Doctor Who
Short Trips:
The Ghosts of Christmas

Editors: Cavan Scott and Mark Wright
Big Finish
RRP: £14.99
ISBN: 978 1 84435 270 8
Available 15 December 2007

Christmas: a time for home, family and laughter... Everybody has special memories of Christmas, but for others it brings shadows of things that should not have been: unearthly visitors who open their eyes to new worlds and new experiences, pantomime coats, robot dogs and a big blue box parked beneath the Christmas tree. Some think these fleeting guests are apparitions. Some think they are angels. Some think they are demons. But all know that Christmas will never be the same again. The Doctor and his companions travel to Christmas Past, Christmas Present and those Christmases Yet to Come. They bring festive cheer and Yuletide joy, creeping dread and screaming horror, slipping in and out of time like the ghosts of Christmas...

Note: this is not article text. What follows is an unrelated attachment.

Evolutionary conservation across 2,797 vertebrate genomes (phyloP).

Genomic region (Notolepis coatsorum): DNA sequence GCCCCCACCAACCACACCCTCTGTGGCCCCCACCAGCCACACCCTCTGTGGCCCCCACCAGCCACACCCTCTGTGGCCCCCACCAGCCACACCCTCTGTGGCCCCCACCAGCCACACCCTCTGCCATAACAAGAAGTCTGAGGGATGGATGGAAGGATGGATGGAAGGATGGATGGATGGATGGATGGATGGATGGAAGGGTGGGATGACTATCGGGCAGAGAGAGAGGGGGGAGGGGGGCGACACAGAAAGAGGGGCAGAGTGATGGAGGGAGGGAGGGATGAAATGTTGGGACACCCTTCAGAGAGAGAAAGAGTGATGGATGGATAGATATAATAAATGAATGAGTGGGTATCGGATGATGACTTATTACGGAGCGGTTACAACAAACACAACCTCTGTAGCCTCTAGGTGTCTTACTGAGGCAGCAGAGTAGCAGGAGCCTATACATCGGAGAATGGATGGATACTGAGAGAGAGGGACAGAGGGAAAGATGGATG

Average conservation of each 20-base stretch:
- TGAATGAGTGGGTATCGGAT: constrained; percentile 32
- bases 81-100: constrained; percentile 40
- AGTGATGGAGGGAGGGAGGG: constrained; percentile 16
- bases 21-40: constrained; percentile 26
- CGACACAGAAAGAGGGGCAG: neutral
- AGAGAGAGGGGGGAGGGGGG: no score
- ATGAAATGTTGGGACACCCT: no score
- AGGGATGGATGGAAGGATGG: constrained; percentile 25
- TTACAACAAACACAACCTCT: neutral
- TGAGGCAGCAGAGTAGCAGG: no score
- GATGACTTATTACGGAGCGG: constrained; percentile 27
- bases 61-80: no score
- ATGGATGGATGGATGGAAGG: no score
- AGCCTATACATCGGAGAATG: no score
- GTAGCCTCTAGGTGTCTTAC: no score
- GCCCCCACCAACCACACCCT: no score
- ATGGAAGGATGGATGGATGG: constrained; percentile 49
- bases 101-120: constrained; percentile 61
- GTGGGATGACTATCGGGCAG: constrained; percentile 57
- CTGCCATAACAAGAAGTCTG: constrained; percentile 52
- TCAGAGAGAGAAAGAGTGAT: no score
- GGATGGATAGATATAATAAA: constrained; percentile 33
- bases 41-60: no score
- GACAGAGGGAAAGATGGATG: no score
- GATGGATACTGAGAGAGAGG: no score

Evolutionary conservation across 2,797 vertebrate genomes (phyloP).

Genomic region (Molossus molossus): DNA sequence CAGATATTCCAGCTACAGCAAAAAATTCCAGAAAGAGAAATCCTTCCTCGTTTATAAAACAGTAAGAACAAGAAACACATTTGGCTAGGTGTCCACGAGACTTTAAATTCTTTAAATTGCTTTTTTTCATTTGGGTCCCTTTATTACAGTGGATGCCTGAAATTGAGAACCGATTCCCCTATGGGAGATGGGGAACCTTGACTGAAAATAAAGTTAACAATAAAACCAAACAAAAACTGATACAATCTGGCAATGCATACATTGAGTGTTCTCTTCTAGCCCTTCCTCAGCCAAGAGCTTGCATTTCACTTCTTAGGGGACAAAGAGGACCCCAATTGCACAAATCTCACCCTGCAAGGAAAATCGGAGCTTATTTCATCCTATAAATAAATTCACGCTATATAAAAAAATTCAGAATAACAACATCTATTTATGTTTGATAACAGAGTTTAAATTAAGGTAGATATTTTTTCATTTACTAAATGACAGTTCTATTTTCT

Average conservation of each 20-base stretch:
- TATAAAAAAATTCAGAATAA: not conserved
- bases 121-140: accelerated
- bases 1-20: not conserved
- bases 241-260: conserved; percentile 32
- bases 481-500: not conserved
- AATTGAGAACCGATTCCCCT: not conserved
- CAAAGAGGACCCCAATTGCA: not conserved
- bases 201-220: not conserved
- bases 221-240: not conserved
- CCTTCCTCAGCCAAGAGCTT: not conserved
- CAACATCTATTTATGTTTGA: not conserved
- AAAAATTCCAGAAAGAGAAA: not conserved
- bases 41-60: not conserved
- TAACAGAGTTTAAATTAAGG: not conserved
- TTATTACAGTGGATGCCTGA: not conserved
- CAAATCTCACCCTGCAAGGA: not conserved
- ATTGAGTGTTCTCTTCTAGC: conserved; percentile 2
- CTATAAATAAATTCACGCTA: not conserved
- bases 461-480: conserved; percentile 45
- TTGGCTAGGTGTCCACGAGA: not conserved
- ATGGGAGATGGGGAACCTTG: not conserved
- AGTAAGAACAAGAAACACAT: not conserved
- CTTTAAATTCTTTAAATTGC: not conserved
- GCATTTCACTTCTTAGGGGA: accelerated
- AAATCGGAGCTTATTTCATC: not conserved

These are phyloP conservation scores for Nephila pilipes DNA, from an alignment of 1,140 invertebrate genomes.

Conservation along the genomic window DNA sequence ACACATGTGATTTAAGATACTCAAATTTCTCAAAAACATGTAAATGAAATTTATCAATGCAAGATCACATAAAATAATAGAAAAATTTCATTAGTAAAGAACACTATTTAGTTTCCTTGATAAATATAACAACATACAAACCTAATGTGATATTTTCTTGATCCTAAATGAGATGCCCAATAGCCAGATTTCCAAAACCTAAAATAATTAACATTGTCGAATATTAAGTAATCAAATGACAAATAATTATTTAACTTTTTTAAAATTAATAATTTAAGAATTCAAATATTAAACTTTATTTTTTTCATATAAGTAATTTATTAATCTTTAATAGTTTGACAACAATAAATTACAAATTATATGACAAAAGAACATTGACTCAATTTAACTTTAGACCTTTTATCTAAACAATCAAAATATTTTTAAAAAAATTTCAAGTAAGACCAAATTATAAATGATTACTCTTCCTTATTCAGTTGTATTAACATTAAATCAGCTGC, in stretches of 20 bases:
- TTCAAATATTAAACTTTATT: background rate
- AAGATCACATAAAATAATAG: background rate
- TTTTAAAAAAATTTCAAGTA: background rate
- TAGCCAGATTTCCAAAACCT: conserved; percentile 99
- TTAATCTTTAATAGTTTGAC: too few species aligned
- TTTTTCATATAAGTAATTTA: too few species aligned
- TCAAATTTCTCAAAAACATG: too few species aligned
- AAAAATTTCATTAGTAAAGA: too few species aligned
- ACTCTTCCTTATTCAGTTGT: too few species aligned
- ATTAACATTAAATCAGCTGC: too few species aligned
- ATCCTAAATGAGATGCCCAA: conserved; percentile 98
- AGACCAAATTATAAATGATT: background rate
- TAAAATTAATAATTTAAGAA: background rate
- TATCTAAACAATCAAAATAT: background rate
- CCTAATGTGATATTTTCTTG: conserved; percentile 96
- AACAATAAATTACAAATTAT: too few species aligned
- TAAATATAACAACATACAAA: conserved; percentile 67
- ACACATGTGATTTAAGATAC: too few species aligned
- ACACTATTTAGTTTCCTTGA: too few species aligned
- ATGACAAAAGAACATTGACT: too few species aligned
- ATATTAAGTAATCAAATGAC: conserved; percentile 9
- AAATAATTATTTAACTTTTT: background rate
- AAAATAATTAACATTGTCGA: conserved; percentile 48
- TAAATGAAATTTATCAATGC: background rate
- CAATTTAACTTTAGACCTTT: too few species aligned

As is common with these anthologies, there’s a degree of stylistic and thematic hangover from the previous collection, in this instance Short Trips: Snapshots. Like all of the stories in that collection, many of the tales in The Ghosts of Christmas are told from the perspectives of characters other than the Doctor and his companions. The full implications of the travellers’ exploits often remain a mystery to the observer (and, in the case of Dan Abnett’s “For the Man Who Has Everything” and Michael Abberton’s “Jigsaw”, a mystery to the reader, too). These observers include a Home Secretary’s PA in “For the Man Who Has Everything”; an electrical engineer in Ann Kelly’s “The Cutty Wren”; the original Aladdin in Jonathan Clements’s panto-themed “The Nobility of Faith”; an old man in a care home in Simon Barnard and Paul Morris’s “The Christmas Presence”; shop workers in John Binns’s “Snowman in Manhattan” and Mark Magrs’s “Christmas Every Day?”; various eye-witnesses in “Jigsaw”; the reluctant organiser of an office party in Trevor Baxendale’s “Dr Cadabra”; an anxious expectant father in Iain McLaughlin and Claire Bartlett’s “Far Away in a Manger”; a starship stewardess in Eddie Robson’s “Decorative Purposes”; and a terrified fugitive in Steven Savile’s homage to virtually every zombie movie ever made, “The Stars Our Contamination”.